The foundation for CEO succession planning is the strategic direction of the business, from which the profile and selection criteria for the future CEO can be developed. In a well-performing company, the CEO is heavily involved in this part of the process. Getting the profile right is critical because the CEO criteria provide a roadmap for internal candidate development plans and a framework for selecting from among finalist candidates. In a best-in-class process, the board and management team engage in a due diligence process that forges agreement about the strategic direction of the business and the company culture, from which the profile for the future CEO is derived. At least once annually, the CEO and CHRO should lead a discussion about the forward-looking leadership requirements for the company and specific executive roles based on the strategic direction, update the CEO criteria as appropriate in response to changing circumstances, and conduct a deep dive to evaluate talent against that framework.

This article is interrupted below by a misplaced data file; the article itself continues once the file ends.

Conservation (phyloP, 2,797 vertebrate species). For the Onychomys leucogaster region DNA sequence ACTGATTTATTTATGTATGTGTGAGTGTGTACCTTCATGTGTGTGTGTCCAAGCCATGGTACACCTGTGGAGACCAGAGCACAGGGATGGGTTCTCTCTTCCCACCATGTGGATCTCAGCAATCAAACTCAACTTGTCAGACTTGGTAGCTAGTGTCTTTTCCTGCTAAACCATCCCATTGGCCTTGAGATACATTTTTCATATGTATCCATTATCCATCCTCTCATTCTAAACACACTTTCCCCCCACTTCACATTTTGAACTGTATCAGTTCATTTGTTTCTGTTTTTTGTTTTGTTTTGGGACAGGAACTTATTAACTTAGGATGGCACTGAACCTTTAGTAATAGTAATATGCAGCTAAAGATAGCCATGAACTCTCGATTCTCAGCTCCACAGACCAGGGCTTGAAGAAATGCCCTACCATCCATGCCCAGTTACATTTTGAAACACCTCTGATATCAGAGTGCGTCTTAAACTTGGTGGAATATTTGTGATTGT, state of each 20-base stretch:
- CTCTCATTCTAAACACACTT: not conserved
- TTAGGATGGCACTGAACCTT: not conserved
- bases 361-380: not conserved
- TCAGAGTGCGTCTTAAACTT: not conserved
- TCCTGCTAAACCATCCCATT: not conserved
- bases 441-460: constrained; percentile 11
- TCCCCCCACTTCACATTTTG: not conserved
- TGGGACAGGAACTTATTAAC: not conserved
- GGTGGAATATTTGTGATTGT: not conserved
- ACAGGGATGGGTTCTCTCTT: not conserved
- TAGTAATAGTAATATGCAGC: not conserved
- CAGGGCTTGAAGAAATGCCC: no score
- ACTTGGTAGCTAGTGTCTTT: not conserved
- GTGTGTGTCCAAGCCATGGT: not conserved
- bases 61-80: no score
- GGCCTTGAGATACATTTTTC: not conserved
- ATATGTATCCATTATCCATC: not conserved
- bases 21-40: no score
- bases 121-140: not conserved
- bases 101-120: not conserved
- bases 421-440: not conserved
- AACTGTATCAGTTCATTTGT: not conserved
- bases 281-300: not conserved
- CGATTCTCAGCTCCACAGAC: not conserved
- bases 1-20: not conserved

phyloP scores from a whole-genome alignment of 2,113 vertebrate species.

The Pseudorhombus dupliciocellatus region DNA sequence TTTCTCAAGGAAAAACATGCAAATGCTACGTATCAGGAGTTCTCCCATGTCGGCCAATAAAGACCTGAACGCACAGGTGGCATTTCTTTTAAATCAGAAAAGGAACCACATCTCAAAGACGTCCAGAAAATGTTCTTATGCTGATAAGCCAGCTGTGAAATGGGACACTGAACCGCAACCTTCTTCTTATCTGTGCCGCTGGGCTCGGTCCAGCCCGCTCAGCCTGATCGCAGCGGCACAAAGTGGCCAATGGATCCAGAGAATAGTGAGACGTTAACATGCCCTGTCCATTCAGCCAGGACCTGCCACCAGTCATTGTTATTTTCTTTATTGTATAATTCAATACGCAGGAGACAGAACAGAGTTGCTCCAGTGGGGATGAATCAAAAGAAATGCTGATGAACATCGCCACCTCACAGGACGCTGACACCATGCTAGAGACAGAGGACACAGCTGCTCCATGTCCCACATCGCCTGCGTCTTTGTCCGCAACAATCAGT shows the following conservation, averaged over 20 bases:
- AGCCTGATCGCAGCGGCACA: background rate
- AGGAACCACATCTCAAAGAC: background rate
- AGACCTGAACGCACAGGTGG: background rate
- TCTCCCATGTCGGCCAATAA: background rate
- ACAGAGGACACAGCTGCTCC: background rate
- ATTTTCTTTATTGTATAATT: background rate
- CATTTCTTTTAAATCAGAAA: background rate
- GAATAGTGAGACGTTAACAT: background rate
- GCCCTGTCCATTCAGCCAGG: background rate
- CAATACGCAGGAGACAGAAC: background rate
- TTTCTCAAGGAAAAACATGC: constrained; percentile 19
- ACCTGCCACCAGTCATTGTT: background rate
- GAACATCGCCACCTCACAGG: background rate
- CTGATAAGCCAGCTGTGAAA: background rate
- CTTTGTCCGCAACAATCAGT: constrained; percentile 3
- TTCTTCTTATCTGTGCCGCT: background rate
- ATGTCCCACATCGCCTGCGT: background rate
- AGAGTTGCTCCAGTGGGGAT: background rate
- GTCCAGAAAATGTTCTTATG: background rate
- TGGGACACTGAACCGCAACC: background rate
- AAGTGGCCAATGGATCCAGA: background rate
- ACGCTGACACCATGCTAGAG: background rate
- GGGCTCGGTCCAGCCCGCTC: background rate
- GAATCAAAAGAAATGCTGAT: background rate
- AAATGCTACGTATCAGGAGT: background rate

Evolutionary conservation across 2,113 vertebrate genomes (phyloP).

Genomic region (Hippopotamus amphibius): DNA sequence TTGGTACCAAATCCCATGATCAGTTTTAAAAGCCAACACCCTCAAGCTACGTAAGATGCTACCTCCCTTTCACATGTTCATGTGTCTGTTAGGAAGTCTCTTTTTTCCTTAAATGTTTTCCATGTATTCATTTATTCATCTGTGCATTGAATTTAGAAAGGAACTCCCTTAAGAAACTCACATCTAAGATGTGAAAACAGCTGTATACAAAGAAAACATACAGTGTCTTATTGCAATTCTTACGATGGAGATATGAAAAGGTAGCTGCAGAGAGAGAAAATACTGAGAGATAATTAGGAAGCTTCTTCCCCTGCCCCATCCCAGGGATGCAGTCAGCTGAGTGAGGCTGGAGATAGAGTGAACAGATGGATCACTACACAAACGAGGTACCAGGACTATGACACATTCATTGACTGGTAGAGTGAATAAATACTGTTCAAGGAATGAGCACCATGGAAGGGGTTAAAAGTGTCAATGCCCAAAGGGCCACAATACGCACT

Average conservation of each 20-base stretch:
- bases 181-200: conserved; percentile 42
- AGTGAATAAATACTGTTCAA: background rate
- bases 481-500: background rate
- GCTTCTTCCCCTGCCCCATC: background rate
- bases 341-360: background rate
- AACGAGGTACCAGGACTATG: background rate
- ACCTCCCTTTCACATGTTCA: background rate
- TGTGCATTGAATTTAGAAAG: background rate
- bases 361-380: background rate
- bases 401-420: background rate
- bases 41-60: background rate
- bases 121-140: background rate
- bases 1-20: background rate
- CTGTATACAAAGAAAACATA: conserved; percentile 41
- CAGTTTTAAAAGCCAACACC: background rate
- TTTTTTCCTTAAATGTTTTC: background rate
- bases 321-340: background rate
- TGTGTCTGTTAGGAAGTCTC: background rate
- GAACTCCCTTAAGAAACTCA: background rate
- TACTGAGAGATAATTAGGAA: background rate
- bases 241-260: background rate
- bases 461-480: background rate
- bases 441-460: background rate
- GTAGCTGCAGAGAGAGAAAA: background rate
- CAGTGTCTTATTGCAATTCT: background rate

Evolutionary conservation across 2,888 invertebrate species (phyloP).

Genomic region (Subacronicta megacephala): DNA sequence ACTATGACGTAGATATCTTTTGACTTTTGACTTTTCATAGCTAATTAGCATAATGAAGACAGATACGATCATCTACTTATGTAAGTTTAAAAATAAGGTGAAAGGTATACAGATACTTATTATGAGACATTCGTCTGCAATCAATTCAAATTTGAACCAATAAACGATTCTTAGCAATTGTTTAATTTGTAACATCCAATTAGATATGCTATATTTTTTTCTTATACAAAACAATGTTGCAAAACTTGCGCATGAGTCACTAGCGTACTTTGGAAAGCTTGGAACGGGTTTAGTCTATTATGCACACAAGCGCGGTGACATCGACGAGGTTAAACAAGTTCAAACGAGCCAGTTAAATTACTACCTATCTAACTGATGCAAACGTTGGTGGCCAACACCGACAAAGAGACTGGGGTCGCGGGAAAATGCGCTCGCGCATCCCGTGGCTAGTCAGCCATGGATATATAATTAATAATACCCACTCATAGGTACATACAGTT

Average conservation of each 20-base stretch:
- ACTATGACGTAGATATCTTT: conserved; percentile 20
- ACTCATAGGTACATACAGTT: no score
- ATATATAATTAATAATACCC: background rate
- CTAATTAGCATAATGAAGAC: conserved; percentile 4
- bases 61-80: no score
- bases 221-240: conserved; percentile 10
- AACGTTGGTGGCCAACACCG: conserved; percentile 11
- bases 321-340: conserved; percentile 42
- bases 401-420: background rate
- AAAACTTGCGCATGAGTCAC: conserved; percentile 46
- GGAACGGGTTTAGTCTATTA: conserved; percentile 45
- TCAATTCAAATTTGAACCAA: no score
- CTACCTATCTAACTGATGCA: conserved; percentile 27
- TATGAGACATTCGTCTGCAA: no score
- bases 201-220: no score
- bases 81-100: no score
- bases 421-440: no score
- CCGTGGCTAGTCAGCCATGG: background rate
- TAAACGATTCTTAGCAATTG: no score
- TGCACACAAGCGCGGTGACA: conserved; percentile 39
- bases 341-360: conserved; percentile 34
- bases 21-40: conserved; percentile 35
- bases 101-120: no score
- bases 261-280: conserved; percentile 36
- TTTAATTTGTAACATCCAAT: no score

The CEO in concert with the CHRO should create development plans for potential internal candidates with a forward-looking lens, assessing individuals based on the future requirements of the business and translating those requirements into specific developmental needs. The CEO should keep the board informed about moves meant to accelerate candidates’ succession-readiness, for example, assignments providing specific operational experience or exposure to external stakeholders. The CEO and board can benefit from bringing in outside assessment expertise when evaluating how the internal team stacks up against the requirements and external benchmarks, and it is particularly helpful when the business may require a change in strategic direction.